The essay “The Only Antidote” can be read at my website Abiding Quaker under the heading of September.

Patricia Dallmann



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The Only Antidote

Because thou hast kept the word of my patience, I also will keep thee from the hour of temptation which shall come upon all the world, to try them that dwell upon the earth (Rev. 3:10).             

Hannah Arendt was a philosopher and political theorist who left Germany in the early ’30s. After having done relief work in France for some years, she was briefly held in a detention camp when France fell to the Nazis. She fled to the United States in 1941 where she taught and wrote for several decades. Some may be familiar with the phrase “the banality of evil” that she coined while covering the trial of war criminal Adolf Eichmann in Jerusalem in the early ‘60s. It was Eichmann’s “absence of thinking,” Arendt wrote, “that awakened my interest. Is evil-doing…possible in default of not just ‘base motives’…but of any motives whatsoever….Might the problem of good and evil, our faculty of telling right from wrong, be connected with our faculty of thought?” (The Life of the Mind, New York: Harcourt, Brace, Jovanovich, 1978)

Arendt came to believe that the great destruction wreaked during the times of Nazi and Stalinist totalitarianism was a direct result of the refusal to exercise our human capacity for critical thought. The forfeiture of reason opened the way for chaos and destruction, she claimed. The following is an excerpt from a monologue in the film titled Hannah Arendt:

This inability to think created the possibility for many ordinary men to commit evil deeds on a gigantic scale, the like of which had never been seen before. The manifestation of the wind of thought is not knowledge but the ability to tell right from wrong, beautiful from ugly. And I hope that thinking gives people the strength to prevent catastrophes in these rare moments when the chips are down.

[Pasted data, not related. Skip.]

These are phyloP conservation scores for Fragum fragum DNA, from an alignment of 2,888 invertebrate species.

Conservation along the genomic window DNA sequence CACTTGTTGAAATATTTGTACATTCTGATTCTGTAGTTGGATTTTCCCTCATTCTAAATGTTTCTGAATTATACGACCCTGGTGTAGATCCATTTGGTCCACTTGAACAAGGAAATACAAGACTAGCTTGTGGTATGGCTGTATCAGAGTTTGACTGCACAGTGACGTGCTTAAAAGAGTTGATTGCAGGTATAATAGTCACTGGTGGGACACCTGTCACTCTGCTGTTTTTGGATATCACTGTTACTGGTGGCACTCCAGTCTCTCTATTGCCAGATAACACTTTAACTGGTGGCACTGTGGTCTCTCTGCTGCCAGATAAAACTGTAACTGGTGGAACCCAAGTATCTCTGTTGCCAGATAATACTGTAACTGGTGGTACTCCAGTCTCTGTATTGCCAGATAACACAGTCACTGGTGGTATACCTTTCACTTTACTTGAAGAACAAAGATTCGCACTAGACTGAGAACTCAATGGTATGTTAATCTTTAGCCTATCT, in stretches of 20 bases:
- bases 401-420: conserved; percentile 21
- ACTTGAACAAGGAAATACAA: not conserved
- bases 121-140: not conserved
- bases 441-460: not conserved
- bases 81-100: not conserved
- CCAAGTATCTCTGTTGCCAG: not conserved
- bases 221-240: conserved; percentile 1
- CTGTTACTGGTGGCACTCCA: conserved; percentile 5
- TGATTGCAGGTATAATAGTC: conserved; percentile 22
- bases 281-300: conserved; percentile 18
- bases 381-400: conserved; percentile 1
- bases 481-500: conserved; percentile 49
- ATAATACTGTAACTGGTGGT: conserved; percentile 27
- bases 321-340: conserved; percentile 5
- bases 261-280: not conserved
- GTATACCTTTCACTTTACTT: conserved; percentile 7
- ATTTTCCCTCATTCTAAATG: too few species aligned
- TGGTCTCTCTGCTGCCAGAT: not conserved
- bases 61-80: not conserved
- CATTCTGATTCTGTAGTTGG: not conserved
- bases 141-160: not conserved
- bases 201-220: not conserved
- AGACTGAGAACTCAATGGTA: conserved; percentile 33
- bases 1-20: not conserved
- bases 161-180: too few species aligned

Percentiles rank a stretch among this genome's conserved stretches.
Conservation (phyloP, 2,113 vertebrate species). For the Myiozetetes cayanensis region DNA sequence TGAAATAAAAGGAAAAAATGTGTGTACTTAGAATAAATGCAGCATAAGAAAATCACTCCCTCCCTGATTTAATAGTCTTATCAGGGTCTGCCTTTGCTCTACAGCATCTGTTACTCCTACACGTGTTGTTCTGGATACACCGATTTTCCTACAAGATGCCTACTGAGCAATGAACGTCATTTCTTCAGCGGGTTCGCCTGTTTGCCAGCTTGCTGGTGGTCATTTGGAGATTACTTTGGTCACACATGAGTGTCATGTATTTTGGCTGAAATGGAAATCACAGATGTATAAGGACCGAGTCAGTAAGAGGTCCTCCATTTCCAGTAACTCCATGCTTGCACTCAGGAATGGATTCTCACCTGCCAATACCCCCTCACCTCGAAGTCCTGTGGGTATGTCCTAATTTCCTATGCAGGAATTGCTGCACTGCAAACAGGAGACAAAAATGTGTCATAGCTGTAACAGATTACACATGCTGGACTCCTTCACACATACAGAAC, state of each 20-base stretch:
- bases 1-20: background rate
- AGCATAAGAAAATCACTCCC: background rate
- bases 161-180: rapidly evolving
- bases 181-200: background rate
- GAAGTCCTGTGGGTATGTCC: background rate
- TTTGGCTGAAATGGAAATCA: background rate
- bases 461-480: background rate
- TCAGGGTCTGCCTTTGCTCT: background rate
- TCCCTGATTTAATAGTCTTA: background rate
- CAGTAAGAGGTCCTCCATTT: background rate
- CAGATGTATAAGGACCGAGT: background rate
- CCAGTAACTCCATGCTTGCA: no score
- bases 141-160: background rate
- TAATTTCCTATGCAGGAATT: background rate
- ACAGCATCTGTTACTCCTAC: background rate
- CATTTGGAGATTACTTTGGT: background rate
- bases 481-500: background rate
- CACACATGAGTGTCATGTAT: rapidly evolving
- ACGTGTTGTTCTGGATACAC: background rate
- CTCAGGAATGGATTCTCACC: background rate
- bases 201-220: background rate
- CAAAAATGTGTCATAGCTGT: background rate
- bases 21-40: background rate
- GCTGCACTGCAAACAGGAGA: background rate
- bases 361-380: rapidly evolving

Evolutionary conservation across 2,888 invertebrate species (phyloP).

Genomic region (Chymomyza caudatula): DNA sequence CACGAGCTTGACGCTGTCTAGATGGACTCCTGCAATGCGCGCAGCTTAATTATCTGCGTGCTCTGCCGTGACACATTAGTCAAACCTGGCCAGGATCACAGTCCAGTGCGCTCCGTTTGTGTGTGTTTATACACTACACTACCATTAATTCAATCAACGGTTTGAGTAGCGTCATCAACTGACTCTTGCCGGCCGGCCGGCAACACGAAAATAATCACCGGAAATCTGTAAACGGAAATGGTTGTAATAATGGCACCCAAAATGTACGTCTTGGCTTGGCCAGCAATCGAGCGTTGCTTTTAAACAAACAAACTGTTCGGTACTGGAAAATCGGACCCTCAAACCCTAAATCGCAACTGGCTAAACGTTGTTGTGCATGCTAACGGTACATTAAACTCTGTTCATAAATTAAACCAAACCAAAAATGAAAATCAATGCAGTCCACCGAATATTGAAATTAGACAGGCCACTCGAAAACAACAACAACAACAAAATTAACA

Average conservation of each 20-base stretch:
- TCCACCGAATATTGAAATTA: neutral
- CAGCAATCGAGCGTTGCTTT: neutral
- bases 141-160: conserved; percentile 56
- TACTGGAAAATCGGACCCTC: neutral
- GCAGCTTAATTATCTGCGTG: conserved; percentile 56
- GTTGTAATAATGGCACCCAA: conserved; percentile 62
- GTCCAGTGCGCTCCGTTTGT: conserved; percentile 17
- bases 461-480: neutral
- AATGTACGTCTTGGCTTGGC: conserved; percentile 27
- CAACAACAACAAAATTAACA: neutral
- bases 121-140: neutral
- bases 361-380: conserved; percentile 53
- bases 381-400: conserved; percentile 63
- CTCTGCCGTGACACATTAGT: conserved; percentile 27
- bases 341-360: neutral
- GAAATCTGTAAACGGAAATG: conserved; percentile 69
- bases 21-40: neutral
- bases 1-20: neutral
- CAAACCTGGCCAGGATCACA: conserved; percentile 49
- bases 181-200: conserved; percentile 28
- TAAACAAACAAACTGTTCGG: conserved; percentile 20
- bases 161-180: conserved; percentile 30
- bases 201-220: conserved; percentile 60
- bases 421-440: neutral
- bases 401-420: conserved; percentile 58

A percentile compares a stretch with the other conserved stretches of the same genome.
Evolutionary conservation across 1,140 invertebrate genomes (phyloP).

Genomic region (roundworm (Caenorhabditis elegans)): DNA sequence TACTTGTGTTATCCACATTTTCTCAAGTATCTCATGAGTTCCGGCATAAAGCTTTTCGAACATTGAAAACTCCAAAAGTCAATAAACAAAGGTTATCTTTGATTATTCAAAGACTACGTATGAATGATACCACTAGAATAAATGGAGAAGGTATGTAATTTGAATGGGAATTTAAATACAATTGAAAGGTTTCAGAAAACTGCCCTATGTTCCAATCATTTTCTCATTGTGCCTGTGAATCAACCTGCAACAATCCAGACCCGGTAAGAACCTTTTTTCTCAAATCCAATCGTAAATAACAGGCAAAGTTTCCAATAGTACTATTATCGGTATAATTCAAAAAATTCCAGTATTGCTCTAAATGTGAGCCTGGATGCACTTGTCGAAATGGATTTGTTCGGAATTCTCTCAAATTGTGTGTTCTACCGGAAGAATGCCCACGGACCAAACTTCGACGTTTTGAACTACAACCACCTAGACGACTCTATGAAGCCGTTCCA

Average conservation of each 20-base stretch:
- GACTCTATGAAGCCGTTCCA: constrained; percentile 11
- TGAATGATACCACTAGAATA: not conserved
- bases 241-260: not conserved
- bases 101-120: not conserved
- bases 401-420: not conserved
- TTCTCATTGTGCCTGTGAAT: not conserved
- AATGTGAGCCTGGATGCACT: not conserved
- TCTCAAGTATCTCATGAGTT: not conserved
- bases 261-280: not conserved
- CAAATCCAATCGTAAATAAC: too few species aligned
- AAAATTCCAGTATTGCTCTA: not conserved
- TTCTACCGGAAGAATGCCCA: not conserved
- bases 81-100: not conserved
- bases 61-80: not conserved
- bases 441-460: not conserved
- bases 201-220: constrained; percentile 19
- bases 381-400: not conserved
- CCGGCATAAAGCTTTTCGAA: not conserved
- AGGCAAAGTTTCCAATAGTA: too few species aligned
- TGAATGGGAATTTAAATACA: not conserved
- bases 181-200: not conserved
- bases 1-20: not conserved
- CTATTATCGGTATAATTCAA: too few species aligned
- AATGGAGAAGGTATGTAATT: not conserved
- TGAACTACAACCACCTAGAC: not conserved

At another point in the film, Arendt defines radical evil as the continual obliteration of sense within daily surroundings that occurred in the concentration camps. Senselessness made superfluous the high mental functioning that distinguishes us as human beings. Thus, Arendt argued, the obliteration of sense was intended to make “human beings superfluous as human beings.” In a classroom scene, she lectures her college students:

Western tradition mistakenly assumes that the greatest evils of mankind arise from selfishness. But in our century, evil has proven to be more radical than was previously thought. And we now know that the truest evil, the radical evil, has nothing to do with selfishness or any such understandable sinful motives. Instead it is based on the following phenomenon: making human beings superfluous as human beings. The entire concentration camp system was designed to convince the prisoners they were unnecessary before they were murdered. In the concentration camps, men were taught that punishment was not connected to a crime, that exploitation wouldn’t profit anyone, and that work produced no results. The camp is a place where every activity and human impulse is senseless: where, in other words, senselessness is daily produced anew.